An example of what the police department can actually achieve if they wants to. A single harsh command from a top officer led to many of missing girls being rescued actually overnight in Shahjahanpur. Superintendent of police (city) KB Singh had warned dozens of inspectors in the region about solving pending kidnapping cases of 39 girls in different police stations. Within 72 hours, 27 of the 39 girls were found and rescued, while the search is on to find the other 12.
In the area, ‘perform or perish’ is the report as eight sub inspectors have been transferred to police lines for inefficiency and 24 other inspectors of the same rank have been directed to show results within 48 hours or face the same.
There were 39 cases unfinished in Shahjahanpur under section 363 (kidnapping) and 366 (kidnapping, abducting or propel woman to compel her mar-riage) and there were repeated complaints from the family members to save the kidnapped girls. Most of these cases were pending since 2016 and one in Roza police station here is pending since 2015, involving the kidnapping of a minor girl. After receiving warning from Singh, the investigating officer managed to rescue the girl recklessly. Roza police then went on to settle two more pending cases within the same period.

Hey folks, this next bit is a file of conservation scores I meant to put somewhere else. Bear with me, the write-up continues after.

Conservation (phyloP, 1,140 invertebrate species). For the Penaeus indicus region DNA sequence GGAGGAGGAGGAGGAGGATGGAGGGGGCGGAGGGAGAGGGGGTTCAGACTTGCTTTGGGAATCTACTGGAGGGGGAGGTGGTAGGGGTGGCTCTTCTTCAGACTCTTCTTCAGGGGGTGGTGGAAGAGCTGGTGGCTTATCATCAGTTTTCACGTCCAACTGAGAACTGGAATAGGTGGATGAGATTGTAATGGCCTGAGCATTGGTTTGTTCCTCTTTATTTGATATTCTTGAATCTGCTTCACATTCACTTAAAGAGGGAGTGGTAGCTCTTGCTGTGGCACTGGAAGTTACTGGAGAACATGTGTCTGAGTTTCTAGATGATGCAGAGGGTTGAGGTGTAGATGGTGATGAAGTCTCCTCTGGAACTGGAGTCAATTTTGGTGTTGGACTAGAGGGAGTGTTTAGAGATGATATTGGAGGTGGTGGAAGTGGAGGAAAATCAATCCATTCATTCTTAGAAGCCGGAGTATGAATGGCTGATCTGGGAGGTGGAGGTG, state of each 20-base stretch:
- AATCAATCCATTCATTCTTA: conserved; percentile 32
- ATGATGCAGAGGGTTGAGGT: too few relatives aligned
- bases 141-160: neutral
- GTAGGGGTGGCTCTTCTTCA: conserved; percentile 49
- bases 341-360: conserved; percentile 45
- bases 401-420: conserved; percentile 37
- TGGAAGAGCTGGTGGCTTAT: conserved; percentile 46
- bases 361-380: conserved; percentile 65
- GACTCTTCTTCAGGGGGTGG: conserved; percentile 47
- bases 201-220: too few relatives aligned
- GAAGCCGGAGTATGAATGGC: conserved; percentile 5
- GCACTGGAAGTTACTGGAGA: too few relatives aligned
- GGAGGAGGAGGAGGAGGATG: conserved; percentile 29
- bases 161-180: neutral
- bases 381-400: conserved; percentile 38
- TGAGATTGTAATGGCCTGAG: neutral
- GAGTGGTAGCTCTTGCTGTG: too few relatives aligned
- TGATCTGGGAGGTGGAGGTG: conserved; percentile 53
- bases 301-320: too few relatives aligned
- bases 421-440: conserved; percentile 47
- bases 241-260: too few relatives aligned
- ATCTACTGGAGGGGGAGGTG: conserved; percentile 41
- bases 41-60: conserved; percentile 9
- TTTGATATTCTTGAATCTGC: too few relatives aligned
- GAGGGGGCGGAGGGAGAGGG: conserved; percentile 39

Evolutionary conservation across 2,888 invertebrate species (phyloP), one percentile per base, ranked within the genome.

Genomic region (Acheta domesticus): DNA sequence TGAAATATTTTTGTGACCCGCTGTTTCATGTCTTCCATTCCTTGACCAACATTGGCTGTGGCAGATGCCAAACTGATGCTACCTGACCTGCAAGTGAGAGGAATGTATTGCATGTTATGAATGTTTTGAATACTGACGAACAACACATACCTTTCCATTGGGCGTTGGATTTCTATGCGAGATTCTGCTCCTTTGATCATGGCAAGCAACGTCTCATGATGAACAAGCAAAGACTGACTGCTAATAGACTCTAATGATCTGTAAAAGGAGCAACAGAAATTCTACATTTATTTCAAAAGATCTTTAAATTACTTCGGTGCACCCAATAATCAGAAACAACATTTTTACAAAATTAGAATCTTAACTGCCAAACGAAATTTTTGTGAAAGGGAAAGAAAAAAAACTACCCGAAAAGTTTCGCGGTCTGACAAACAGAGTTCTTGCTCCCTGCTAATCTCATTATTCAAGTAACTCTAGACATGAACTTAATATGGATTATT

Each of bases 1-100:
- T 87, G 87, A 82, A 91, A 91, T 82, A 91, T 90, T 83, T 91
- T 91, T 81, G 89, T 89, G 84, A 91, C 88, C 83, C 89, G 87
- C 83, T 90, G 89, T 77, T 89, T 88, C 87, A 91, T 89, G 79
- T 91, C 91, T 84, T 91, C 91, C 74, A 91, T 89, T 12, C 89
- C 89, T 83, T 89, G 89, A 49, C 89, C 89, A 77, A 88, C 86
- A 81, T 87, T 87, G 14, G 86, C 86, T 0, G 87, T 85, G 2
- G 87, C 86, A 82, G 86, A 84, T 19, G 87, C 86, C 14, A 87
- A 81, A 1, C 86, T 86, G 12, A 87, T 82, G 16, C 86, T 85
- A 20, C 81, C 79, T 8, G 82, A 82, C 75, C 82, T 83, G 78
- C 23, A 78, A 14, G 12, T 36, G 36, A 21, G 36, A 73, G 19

The policemen ended up finding the kidnapped girls in places near and far. Two teenage girls, missing for a year in each case, were found in Powayan, . Three of those girls who had been missing for months from Kalan, 55 km from here, were found in neighbouring villages of kalan. Police even managed to trace a missing teenage girl to Chandigarh and bring her back, while two other girls were found in Allahabad.
The officers investigating all such cases of kidnapped of women were given the freedom to go the extra mile for solving the cases, said by officials. The policemen were told by Singh to give their proper attention to the cases and assure that the girls were found and sent back to their homes at the earliest. After their medical tests, and their statements were recorded, the 27 rescued girls were sent home to their parents and families.
“Most of the rescued girls were under age. Some of those girls had even left their homes willingly, to be with the boy they wanted to marry. However, but according to the law, they can’t get married before they turn 18, so the persons they eloped with will have to face charges of kidnapping a minor,” said an official, on term of anonymity.
Singh told TOI, “There were quite a few pending cases where the kidnapped girls had not been saved. I spoke to the parents and their family members, who were in tears. I then asked my officers to find and rescue the girls as soon as possible, or prepare to move to police lines. I also told them to concentrate on these cases. They were provided extended support by the department as they might have to travel to the other states and the result is quite encouraging.”
Over this period, Singh said. “The safety and security of women is our first priority. We want to make sure that all girls and women in the state feel protected,”